On Tuesday 14th November, film fanatics from around campus and beyond gathered in Take 2 Cinema to enjoy the premiere of six short films produced by the members of Lancaster University Filmmaking Society.
The event kicked off with the stars and filmmakers strutting down the red carpet, showcasing their snazzy fits. Being the society’s nominated photographer, I spent this portion of the night snapping away photos of this beautiful bunch.
Memorable outfits include Joseph Simpkins, who turned up in flared jeans and a broken cigarette as a “porn director”, and Yu Wen, who arrived in the most stunning silver dress I’ve ever seen.
Before the films were shown, the wonderful LA1TV, your local student TV society, interviewed the filmmakers and cast. Sky Fong, co-director of Pop!, told us a little about this experience:
“It was an honour to present our films on the big screen, and it’s also gratifying to reflect on our work in the interviews. It really felt like it’s the full red carpet experience being interviewed!”
Then, it was time. You could hear the anticipation as everyone took their seats to listen to the President, Freya Stoodley, and Vice President, Jess Broad, reflected on the Filmmaking Society’s humble beginnings, which formed over drinks in Grizedale Bar.
Starting by filming short films on their phones with no access to any proper filmmaking equipment, the society is now nearing its third year since its conception. As the speech wrapped up and the lights turned off, it was time showcase how far we all had come, not only in terms of quality and production, but also as emerging artists telling our stories through the medium of film.
There’s little more frustrating than picking up a ringing phone to have someone on the other end saying you’re entitled to insurance for something that didn’t happen. Cold Calling, written and directed by Naomi Onakunle has transformed this frustration into a suspense-filled and comedic film.
The short film follows the narrative of a young woman, played by Evelyn Ivison, who gets so many cold calls, they soon also lay claim to her non-digital life.
A young woman knocks on your door. It’s raining, her car has broken down, and her phone has run out of charge. She asks you to use your phone. You let her inside. But she isn’t what she seems. Victim is a thrilling short film directed by Scarlett Gill that explores relationships and the deception of appearances to manipulate and get revenge.
I’m a sucker for immoral, murdering women, and Victim did not disappoint.
The Farmer’s Wife is a psychological horror film where a woman befriends a horrifying scarecrow which can be interpreted as representing her internal conflict and guilt. The slow pace and tense dialogue created a chilling effect which had the audience anticipating the movements of the scarecrow.
This film made the audience gasp with horror as the makeup and production design absolutely transformed actress Hannah Moore into a thing of nightmares.
Cantering around an ex-alcoholic as they navigate a university with their partner, Smoke & Stars is a gentle and loving film, with the beautiful connection between the couple reflected in stunning visuals.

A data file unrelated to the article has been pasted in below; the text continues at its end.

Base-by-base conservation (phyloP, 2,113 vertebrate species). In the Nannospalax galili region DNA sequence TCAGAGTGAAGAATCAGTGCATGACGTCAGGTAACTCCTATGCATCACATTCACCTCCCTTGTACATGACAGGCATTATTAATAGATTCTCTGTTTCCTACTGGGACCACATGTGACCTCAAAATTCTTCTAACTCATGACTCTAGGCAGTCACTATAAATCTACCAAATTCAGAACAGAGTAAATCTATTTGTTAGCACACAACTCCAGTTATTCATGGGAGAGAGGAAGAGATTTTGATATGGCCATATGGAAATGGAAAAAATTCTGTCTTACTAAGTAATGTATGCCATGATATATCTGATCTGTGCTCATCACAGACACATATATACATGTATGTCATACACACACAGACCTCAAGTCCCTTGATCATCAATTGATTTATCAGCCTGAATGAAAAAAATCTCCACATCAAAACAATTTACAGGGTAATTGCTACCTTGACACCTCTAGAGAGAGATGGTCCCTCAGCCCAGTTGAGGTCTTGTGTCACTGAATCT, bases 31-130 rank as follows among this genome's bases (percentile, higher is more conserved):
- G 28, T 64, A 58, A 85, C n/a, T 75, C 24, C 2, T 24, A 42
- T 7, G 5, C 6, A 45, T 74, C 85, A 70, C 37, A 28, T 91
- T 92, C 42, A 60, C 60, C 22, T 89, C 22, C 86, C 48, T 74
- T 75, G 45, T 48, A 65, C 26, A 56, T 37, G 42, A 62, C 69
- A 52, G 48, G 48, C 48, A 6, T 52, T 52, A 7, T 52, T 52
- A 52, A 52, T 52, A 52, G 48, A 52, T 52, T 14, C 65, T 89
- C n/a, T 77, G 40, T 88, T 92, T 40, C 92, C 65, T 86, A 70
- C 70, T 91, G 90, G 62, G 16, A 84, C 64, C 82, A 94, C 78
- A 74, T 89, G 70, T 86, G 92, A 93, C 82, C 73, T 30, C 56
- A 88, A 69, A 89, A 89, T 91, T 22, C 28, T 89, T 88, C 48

The film perfectly cuts between a high-quality 4k film camera and an old camcorder, creating nostalgia and a sense of realism. It also amplifies our sympathy for the characters as they navigate friendships, love, and drug addiction.
Another film featuring actress Yu Wen, Gaslighter, presents the audience with the moral question: what would you do if you witnessed a couple fighting where no one else could see them, and only you could help?
This film featured some great acting, notably from Joseph Simpkins, who brought a reliving layer of comedy to balance out the intensity, and Aison Clark, who won an award after the film screening for his ability to play a drunk man.
I was lucky enough to see the early edits of Pop! and was impressed even then, so experiencing the final edit on the big screen was, unsurprisingly, a great experience.
Pop! is an extremely ambitious student short film that executes its creative vision perfectly: when Abbie decides to try and break up with her boyfriend Damian, who has the ability to POP! in and out of locations, things go pear-shaped.
An emotional argument peruses across a range of different locations, all edited together to perfection. The ending left me tense, and the acting by Maddy Meredith and Joseph Gaillet was stellar.
Shut the Fridge Up
Shut the Fridge Up comes from the creative minds of Joseph Simpkins and Leoni Launder. It’s a short B-movie accompanying Gaslighter which was all improvised on the day.
It’s a strange kung-fu movie following an argument over who stole what from the other’s fridge and it left the audience in absolute stitches. Another kung-fu film, The Pope and The Punch, is currently being produced a part of the society, once again from the mind of Joseph Simpkins, so I’d definitely keep an eye out for that.
After all the films were shown, the night was wrapped up with a range of awards which went out to the deserving cast and crew members of the Filmmaking Society. Some of my favourite awards were ‘Most Wholesome Person on Set’, which went to the lovely Thomas Coleing, and ‘The Crew Member who was Constantly Snacking’ award went to the elegant Leoni Launder.
The night ended in a similar fashion to how the society started, with drinks at Grizedale. Over drinks, there were discussions of future films by the Lancaster University Filmmaking Society which will be produced this term. Check out the website they’ve made for the showcase at https://filmmakinglu.wixsite.com/showcase and follow them on Instagram @filmmakinglu for updates on their upcoming films.